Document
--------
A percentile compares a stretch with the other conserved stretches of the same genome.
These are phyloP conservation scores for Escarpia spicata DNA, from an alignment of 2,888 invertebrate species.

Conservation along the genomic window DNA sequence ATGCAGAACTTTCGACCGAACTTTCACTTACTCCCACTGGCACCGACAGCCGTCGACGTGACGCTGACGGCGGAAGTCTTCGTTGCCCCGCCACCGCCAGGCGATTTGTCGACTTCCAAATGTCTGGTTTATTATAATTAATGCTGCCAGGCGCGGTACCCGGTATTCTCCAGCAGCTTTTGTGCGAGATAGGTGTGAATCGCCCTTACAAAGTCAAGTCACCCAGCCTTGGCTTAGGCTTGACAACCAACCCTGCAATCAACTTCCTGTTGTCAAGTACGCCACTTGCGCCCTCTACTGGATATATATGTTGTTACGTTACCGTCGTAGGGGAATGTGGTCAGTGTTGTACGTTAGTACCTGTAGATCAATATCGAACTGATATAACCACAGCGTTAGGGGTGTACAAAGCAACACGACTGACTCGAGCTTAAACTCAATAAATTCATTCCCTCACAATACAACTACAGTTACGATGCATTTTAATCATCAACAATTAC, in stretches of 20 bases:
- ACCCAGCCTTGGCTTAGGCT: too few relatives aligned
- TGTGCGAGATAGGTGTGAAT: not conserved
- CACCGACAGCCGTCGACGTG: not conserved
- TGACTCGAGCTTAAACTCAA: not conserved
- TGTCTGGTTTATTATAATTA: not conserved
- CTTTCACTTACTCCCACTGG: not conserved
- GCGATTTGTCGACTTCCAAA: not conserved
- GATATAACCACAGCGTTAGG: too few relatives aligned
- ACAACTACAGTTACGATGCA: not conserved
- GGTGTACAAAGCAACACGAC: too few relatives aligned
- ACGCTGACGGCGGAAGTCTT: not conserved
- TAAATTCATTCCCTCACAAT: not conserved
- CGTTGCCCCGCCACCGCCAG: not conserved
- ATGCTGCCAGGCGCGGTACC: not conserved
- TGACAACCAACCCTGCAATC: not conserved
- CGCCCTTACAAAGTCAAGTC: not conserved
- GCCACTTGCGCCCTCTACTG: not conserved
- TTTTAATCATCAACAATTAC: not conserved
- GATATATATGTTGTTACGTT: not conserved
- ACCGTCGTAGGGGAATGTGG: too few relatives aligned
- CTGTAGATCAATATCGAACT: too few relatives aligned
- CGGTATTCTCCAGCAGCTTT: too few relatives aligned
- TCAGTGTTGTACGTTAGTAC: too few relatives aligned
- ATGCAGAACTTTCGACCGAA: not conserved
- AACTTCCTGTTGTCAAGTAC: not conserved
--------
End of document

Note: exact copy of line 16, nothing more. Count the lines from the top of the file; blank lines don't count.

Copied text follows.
- CGTTGCCCCGCCACCGCCAG: not conserved